First, let's get a bit of nomenclature out of the way:
EF-S means a lens in the Canon EOS system that will only work on cameras with APS-C or smaller sensors (if any smaller than APS-C EOS sensors are ever created). They can not be used on cameras with larger 35mm film sized "full frame" sensors.
55-250mm is the focal length of the lens. On an APS-C camera, a 55-250mm lens gives the same approximate field of view/angle of view that an 88-400mm lens would give on a 35mm film camera or FF digital camera. This only matters if you are familiar with 35mm focal lengths and want to know what the "equivalent" angle of view would be on cameras with a different format size sesnor.
f/4-5.6 refers to the lens' maximum aperture. A lower f-number is a wider aperture which lets more light into the lens. This allows a faster shutter time or lower ISO to be used when desired. Both of these lenses have a maximum aperture of f/4 at 55mm. The maximum aperture gradually narrows at focal lengths between 55m and 250mm. At 250mm the maximum aperture is at f/5.6.
IS Image stabilization is a technology that helps to counteract movement of the camera/lens during the duration of an exposure. It allows using longer shutter times without blur caused by camera motion when the camera is handheld than would otherwise be possible. It does not help with motion blur caused by movement of the subjects in your photos. Only a shorter shutter time can do that.
II The Roman numeral two. It indicates that this is a second, updated version of a previous lens with the same name (other than the addition of the "II"). A subsequent version would be named "III".
STM Stepping motor. Refers to one type of autofocus motor used to move a lens' focusing elements.
History of the series:
2007 - The EF-S 55-250mm f/4-5.6 IS with micromotor AF was introduced
2011 - The EF-S 55-250mm f/4-5.6 IS II replaced the original version with the same optical formula and micromotor AF as the 2007 lens, but with an updated IS software and external cosmetic changes
2013 - The EF-S 55-250mm f/4-5.6 IS STM was introduced with a completely new optical formula and a different kind of 'focus-by-wire' AF motor referred to as a 'Stepping Motor' (STM)
Both the EF-S 55-250mm f/4-5.6 II (2011) and the EF-S 55-250mm f/4-5.6 STM (2013) were sold concurrently for several years before the 2011 lens was removed from Canon's catalog. The STM was discontinued by Canon in the Spring of 2021 along with an extensive list of other EF and EF-S lenses as the company concentrates on their newer RF line of lenses for the mirrorless R series of cameras.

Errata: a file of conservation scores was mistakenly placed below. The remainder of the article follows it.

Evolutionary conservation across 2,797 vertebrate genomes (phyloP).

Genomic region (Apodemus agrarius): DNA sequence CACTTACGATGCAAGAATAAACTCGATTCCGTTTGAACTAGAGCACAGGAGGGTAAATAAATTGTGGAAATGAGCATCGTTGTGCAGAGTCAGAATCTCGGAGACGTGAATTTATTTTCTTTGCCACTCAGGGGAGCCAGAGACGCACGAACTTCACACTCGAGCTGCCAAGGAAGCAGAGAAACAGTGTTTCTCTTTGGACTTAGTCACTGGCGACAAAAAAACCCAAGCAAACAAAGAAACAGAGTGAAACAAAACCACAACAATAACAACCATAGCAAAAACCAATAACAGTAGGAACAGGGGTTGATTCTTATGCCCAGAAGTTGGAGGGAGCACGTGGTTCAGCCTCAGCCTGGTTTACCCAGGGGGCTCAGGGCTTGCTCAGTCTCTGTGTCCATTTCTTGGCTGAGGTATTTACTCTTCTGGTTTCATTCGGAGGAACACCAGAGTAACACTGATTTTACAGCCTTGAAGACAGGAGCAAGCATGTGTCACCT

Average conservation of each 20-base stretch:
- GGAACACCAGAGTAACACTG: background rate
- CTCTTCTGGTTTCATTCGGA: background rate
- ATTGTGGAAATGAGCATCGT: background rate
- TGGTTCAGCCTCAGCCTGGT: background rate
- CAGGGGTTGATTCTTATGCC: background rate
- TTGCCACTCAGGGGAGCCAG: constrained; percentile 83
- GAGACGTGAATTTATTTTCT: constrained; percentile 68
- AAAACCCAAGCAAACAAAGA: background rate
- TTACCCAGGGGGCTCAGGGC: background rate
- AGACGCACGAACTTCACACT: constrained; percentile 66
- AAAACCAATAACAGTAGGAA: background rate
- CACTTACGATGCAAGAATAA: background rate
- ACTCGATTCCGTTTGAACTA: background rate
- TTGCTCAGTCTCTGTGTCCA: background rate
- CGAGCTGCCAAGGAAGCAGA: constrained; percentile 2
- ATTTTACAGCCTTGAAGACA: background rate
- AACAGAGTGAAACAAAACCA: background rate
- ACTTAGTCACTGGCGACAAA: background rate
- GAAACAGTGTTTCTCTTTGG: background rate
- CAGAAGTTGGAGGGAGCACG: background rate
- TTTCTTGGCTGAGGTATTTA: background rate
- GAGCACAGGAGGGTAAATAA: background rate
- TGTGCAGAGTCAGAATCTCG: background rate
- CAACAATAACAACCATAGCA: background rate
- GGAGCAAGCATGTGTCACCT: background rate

There are a couple of key differences between the EF-S 55-250mm F/4-5.6 IS II and the EF-S 55-250mm f/4-5.6 IS STM:
- Two different optical formulae. Even though the names are very similar, the optical formulae of the lenses are not the same. The EF-S 55-250mm f/4-5.6 IS II (2011) is optically identical to the earlier EF-S 55-250mm f/4-5.6 IS (2007). Though not always the case when comparing an original version to the "II" version of a lens from Canon, the differences between the original 55-250mm "IS" and the "IS II" are purely cosmetic other than an updated IS (image stabilization) firmware. These lenses had 12 lens elements in 10 groups. The "STM" (2013), on the other hand, has 15 lens elements in 12 groups.
- The way the focusing elements in the lens are moved. The original 55-250mm "IS" (2007) and "IS II" (2011) had micromotor autofocus. This is the most basic (and cheapest) type of AF motor in Canon EOS lenses. They're good enough, but they are neither as fast nor as quiet as Ultrasonic Motor (USM) AF units found in higher end Canon EOS lenses. The newer "IS STM" (2013) uses a newer type of stepping motor to move the lenses focusing elements.